Many passionate motorcycle riders often dream about turning their hobby into a paid profession. Just imagine burning your office-tie right in front of your boss’s face, smashing a stapler through your computer screen, and saying good-bye to the 9-5 life by riding your V-twin right through the break room and out the front door!
Well, aside from the dramatic exit, a few have forgone the fear that comes with this drastic change and went for it. We were lucky enough to get in touch with two individuals who have made this life changing decision and are on opposing-extremes of the motorcycle tour operating business. We asked them what it’s really like to run this unique kind of business and how this decision has impacted their lives. Keith, from RentAlaska.com, the man who pioneered the industry 25-years ago in Alaska, tells us about some less thought about business plan ideas. Like those times when your client drives through a moose. Further to the South, we sat down with Chris, the owner and operator of BoliviaMotorcycleTours.com. A look into what it takes to move your American dream South of the border. Chris tells us what it’s like to move out of America and set up shop in sub-tropical to sub-zero Bolivia. Here’s a look at what each one had to say about the business.
First up, a look into Keith’s Alaskan operation from RentAlaska.com
Explain your business and how long you have been in business; We rent motorcycles to independent travelers and provide bikes, guides, and support vehicles for tour companies from all around the globe. Riding in Alaska is a ‘bucket list’ item for most riders. We make it easy! This is our 25th year.
What bikes do you use and why? We rent mostly BMW GS models. We have a few Tiger 800’s and KLR 650’s as well. The dual sport bikes can easily handle the large distances between attractions and are ideal for the amazing gravel highways up here. They can also cope with the occasional parking lot drop without damage to body panels.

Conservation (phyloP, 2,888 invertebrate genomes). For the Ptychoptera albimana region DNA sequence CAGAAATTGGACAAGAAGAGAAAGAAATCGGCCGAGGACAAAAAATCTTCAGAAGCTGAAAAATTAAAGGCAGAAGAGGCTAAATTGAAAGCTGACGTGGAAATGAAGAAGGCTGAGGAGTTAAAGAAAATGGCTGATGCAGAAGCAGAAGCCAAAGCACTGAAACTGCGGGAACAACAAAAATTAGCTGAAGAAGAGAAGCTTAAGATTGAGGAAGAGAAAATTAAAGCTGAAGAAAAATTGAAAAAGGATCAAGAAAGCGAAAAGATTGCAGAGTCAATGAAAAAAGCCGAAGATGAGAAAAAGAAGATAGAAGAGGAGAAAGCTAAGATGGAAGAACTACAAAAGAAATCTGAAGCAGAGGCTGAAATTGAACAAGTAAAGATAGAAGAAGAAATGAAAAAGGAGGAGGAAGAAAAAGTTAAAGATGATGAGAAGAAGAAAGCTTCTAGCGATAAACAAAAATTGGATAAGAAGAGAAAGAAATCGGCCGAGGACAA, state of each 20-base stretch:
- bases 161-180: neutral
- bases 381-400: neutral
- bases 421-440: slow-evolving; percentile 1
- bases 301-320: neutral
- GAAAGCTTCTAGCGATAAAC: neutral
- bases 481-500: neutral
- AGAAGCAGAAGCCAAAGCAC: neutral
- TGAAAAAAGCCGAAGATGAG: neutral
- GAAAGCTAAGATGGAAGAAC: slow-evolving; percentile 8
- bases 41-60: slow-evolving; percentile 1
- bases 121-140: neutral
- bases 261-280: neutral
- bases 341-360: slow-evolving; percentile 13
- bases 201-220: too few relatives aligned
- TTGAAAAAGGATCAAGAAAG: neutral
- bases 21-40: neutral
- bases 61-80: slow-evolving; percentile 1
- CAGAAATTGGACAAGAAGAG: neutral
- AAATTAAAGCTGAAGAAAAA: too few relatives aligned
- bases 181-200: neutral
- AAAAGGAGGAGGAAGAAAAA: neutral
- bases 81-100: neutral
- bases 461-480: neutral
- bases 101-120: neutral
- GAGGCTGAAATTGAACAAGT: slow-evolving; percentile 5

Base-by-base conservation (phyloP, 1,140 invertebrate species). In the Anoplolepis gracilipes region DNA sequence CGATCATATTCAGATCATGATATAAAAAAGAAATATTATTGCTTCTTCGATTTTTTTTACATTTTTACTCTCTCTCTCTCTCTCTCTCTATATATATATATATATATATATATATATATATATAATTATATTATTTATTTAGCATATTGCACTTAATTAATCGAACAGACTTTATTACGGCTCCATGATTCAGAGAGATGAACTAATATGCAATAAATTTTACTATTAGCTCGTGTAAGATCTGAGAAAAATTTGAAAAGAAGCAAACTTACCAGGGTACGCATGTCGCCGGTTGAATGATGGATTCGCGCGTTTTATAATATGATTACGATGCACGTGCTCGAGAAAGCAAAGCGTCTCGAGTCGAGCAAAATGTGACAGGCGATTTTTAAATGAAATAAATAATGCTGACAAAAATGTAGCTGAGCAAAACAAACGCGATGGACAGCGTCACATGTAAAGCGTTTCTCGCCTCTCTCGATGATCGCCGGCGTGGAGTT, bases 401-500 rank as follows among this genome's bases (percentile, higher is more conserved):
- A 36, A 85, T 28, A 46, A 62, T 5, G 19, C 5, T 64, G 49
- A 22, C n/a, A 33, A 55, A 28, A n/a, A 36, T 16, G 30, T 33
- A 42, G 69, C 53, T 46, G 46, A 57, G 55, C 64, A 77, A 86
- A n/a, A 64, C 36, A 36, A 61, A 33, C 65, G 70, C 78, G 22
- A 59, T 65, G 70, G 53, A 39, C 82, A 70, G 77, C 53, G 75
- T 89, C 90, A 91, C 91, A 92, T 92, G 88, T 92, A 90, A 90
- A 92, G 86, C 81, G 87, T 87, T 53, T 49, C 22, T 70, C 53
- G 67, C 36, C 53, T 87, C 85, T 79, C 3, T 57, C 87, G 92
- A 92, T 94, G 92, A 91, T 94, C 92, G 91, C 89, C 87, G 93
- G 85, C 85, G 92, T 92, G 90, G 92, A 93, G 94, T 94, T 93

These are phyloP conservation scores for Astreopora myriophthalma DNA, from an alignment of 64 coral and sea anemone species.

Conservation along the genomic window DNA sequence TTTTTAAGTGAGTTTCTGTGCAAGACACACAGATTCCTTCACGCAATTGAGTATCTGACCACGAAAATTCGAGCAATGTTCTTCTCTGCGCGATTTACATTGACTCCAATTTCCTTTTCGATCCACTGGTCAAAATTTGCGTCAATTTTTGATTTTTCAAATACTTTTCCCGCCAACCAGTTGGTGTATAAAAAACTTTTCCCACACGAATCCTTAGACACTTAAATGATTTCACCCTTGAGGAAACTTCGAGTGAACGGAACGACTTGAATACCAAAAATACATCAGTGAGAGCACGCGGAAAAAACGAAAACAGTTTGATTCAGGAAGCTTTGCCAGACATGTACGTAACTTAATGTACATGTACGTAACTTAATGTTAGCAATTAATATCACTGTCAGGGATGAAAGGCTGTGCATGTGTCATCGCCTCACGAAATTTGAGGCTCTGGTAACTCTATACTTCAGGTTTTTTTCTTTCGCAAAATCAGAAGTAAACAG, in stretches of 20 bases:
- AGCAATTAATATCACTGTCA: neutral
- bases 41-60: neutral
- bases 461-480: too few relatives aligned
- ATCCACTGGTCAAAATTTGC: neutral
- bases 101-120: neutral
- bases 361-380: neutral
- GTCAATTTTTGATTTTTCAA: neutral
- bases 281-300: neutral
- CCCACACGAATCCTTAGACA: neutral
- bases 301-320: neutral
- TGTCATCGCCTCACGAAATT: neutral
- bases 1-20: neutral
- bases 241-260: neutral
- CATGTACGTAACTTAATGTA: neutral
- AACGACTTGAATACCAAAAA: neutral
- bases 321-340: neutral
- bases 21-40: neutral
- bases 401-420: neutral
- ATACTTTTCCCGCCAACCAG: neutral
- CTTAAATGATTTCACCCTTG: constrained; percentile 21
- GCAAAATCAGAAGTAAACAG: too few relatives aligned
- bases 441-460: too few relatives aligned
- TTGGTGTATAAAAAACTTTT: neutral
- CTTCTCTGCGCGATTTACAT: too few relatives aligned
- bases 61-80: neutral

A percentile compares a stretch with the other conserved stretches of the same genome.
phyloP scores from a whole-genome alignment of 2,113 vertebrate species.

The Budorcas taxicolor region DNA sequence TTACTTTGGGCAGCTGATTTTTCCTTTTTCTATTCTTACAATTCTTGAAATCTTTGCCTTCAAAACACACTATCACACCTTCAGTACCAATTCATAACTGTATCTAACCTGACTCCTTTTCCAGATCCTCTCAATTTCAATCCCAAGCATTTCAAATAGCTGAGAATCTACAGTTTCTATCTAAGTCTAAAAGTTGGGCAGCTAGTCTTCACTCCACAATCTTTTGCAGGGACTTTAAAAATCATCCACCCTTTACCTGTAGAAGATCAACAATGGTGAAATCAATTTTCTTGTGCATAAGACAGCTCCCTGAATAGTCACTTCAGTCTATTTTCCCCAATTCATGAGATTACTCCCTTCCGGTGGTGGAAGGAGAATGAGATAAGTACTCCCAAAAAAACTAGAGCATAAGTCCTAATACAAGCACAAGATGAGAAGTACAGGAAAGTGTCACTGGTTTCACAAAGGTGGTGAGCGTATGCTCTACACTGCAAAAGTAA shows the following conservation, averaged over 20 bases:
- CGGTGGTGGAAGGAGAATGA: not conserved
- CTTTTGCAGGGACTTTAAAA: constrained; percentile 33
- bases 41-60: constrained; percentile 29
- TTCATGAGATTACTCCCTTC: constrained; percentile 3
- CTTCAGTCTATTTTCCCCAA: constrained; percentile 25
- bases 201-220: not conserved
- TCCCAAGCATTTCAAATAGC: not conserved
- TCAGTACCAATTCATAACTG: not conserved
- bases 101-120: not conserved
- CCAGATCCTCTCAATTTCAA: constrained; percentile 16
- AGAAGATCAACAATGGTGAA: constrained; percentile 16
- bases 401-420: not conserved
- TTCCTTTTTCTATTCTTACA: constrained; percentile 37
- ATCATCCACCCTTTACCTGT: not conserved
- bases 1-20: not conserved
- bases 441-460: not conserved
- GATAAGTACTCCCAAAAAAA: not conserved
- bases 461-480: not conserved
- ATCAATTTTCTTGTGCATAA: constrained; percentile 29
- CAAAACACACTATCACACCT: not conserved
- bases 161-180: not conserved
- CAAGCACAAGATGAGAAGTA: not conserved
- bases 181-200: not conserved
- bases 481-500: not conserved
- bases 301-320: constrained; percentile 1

How many in your fleet? We currently have 38 bikes in the fleet. All the GS models from the lowered G650GS to the R1200GS Adventure.
How long is the motorcycle season in Alaska/Yukon? Mid-May to Mid-September. With 24-hours of daylight from late May to early August.
What are some of the more ridiculous questions you get asked about riding Alaska? Can I ride to Nome? Will it rain? Do I have to pay for the bike if I go on a fishing trip?
Any issues with wildlife and the bikes? We have had close calls with bears, caribou, wolves, and musk ox. The worse was a rider who center punched a moose. The moose died and the rider was severely injured but survived. He returned three-years later to complete his dream ride to Prudhoe Bay.
With such a range of international clients, have you ever had any issues with people? Some have arrived without a motorcycle endorsed license. They get to rent a car. A few have rented a bike that is too tall, we try to get them on a smaller bike for safety reasons. I have some interesting stories from guiding tours.
What’s the best route for people to ride in your neck of the woods? Anchorage to Valdez is my favorite ride. The Kenia Peninsula south of Anchorage is also great. The Denali Highway (Route 8) is 120 miles of good gravel for riders wanting to get off the pavement.